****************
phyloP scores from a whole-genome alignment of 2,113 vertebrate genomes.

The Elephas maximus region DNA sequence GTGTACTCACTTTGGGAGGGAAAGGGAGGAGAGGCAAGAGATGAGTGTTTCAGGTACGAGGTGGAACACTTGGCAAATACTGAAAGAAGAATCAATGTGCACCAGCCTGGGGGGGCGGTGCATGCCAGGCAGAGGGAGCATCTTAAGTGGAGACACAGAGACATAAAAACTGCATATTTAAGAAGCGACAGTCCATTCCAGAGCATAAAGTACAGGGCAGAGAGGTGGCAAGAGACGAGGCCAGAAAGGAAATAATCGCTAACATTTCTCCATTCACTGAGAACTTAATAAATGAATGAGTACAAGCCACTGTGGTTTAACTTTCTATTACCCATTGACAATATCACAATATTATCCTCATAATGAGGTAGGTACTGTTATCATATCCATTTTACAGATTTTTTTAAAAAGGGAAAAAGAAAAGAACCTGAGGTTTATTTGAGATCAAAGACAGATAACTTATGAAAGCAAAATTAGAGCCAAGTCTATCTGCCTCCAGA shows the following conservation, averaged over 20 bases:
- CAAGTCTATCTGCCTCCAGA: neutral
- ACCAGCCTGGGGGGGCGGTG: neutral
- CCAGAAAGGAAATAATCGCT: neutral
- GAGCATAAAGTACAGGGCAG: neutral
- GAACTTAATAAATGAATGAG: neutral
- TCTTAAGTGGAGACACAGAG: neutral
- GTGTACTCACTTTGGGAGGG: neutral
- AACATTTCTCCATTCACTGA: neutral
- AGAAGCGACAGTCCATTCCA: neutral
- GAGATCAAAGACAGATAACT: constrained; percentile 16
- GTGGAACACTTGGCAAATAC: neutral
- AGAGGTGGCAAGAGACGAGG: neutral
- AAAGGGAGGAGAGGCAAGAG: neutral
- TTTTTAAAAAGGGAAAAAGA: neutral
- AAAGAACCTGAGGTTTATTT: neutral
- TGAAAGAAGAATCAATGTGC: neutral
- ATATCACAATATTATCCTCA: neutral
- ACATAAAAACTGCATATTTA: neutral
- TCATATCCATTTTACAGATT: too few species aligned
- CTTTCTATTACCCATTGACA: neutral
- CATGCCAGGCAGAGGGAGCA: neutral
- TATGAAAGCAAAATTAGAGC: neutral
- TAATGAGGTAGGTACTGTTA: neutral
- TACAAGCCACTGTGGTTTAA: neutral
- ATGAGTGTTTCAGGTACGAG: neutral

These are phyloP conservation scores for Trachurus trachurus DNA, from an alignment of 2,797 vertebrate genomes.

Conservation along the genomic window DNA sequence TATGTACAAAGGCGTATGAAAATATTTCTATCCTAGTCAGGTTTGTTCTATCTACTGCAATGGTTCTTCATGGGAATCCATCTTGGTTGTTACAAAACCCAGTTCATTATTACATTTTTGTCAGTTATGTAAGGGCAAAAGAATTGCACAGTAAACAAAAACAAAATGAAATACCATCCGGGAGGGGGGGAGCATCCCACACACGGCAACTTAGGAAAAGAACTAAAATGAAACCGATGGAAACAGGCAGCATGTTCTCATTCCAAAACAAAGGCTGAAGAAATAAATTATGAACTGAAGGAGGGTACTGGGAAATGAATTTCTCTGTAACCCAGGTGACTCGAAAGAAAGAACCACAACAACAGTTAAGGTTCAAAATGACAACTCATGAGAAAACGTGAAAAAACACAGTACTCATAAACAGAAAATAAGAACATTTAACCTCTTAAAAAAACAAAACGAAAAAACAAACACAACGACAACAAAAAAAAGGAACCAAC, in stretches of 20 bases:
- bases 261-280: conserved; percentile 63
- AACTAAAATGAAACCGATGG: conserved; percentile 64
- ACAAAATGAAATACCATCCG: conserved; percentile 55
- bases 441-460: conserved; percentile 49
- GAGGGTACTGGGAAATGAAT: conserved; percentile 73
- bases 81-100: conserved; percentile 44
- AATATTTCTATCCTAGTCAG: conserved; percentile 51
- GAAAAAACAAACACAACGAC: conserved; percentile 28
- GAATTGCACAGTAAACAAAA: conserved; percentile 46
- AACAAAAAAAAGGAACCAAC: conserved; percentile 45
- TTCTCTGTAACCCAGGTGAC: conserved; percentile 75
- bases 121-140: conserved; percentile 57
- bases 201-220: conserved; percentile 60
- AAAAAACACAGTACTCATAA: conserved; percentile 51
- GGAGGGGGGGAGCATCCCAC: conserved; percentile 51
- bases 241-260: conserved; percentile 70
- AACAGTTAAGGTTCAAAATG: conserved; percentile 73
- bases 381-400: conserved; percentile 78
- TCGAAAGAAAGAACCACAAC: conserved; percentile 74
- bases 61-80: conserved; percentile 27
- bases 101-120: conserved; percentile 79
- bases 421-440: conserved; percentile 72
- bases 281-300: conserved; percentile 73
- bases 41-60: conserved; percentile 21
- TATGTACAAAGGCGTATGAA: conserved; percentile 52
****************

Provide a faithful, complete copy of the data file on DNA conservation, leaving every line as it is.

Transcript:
phyloP scores from a whole-genome alignment of 2,113 vertebrate genomes.

The Elephas maximus region DNA sequence GTGTACTCACTTTGGGAGGGAAAGGGAGGAGAGGCAAGAGATGAGTGTTTCAGGTACGAGGTGGAACACTTGGCAAATACTGAAAGAAGAATCAATGTGCACCAGCCTGGGGGGGCGGTGCATGCCAGGCAGAGGGAGCATCTTAAGTGGAGACACAGAGACATAAAAACTGCATATTTAAGAAGCGACAGTCCATTCCAGAGCATAAAGTACAGGGCAGAGAGGTGGCAAGAGACGAGGCCAGAAAGGAAATAATCGCTAACATTTCTCCATTCACTGAGAACTTAATAAATGAATGAGTACAAGCCACTGTGGTTTAACTTTCTATTACCCATTGACAATATCACAATATTATCCTCATAATGAGGTAGGTACTGTTATCATATCCATTTTACAGATTTTTTTAAAAAGGGAAAAAGAAAAGAACCTGAGGTTTATTTGAGATCAAAGACAGATAACTTATGAAAGCAAAATTAGAGCCAAGTCTATCTGCCTCCAGA shows the following conservation, averaged over 20 bases:
- CAAGTCTATCTGCCTCCAGA: neutral
- ACCAGCCTGGGGGGGCGGTG: neutral
- CCAGAAAGGAAATAATCGCT: neutral
- GAGCATAAAGTACAGGGCAG: neutral
- GAACTTAATAAATGAATGAG: neutral
- TCTTAAGTGGAGACACAGAG: neutral
- GTGTACTCACTTTGGGAGGG: neutral
- AACATTTCTCCATTCACTGA: neutral
- AGAAGCGACAGTCCATTCCA: neutral
- GAGATCAAAGACAGATAACT: constrained; percentile 16
- GTGGAACACTTGGCAAATAC: neutral
- AGAGGTGGCAAGAGACGAGG: neutral
- AAAGGGAGGAGAGGCAAGAG: neutral
- TTTTTAAAAAGGGAAAAAGA: neutral
- AAAGAACCTGAGGTTTATTT: neutral
- TGAAAGAAGAATCAATGTGC: neutral
- ATATCACAATATTATCCTCA: neutral
- ACATAAAAACTGCATATTTA: neutral
- TCATATCCATTTTACAGATT: too few species aligned
- CTTTCTATTACCCATTGACA: neutral
- CATGCCAGGCAGAGGGAGCA: neutral
- TATGAAAGCAAAATTAGAGC: neutral
- TAATGAGGTAGGTACTGTTA: neutral
- TACAAGCCACTGTGGTTTAA: neutral
- ATGAGTGTTTCAGGTACGAG: neutral

These are phyloP conservation scores for Trachurus trachurus DNA, from an alignment of 2,797 vertebrate genomes.

Conservation along the genomic window DNA sequence TATGTACAAAGGCGTATGAAAATATTTCTATCCTAGTCAGGTTTGTTCTATCTACTGCAATGGTTCTTCATGGGAATCCATCTTGGTTGTTACAAAACCCAGTTCATTATTACATTTTTGTCAGTTATGTAAGGGCAAAAGAATTGCACAGTAAACAAAAACAAAATGAAATACCATCCGGGAGGGGGGGAGCATCCCACACACGGCAACTTAGGAAAAGAACTAAAATGAAACCGATGGAAACAGGCAGCATGTTCTCATTCCAAAACAAAGGCTGAAGAAATAAATTATGAACTGAAGGAGGGTACTGGGAAATGAATTTCTCTGTAACCCAGGTGACTCGAAAGAAAGAACCACAACAACAGTTAAGGTTCAAAATGACAACTCATGAGAAAACGTGAAAAAACACAGTACTCATAAACAGAAAATAAGAACATTTAACCTCTTAAAAAAACAAAACGAAAAAACAAACACAACGACAACAAAAAAAAGGAACCAAC, in stretches of 20 bases:
- bases 261-280: conserved; percentile 63
- AACTAAAATGAAACCGATGG: conserved; percentile 64
- ACAAAATGAAATACCATCCG: conserved; percentile 55
- bases 441-460: conserved; percentile 49
- GAGGGTACTGGGAAATGAAT: conserved; percentile 73
- bases 81-100: conserved; percentile 44
- AATATTTCTATCCTAGTCAG: conserved; percentile 51
- GAAAAAACAAACACAACGAC: conserved; percentile 28
- GAATTGCACAGTAAACAAAA: conserved; percentile 46
- AACAAAAAAAAGGAACCAAC: conserved; percentile 45
- TTCTCTGTAACCCAGGTGAC: conserved; percentile 75
- bases 121-140: conserved; percentile 57
- bases 201-220: conserved; percentile 60
- AAAAAACACAGTACTCATAA: conserved; percentile 51
- GGAGGGGGGGAGCATCCCAC: conserved; percentile 51
- bases 241-260: conserved; percentile 70
- AACAGTTAAGGTTCAAAATG: conserved; percentile 73
- bases 381-400: conserved; percentile 78
- TCGAAAGAAAGAACCACAAC: conserved; percentile 74
- bases 61-80: conserved; percentile 27
- bases 101-120: conserved; percentile 79
- bases 421-440: conserved; percentile 72
- bases 281-300: conserved; percentile 73
- bases 41-60: conserved; percentile 21
- TATGTACAAAGGCGTATGAA: conserved; percentile 52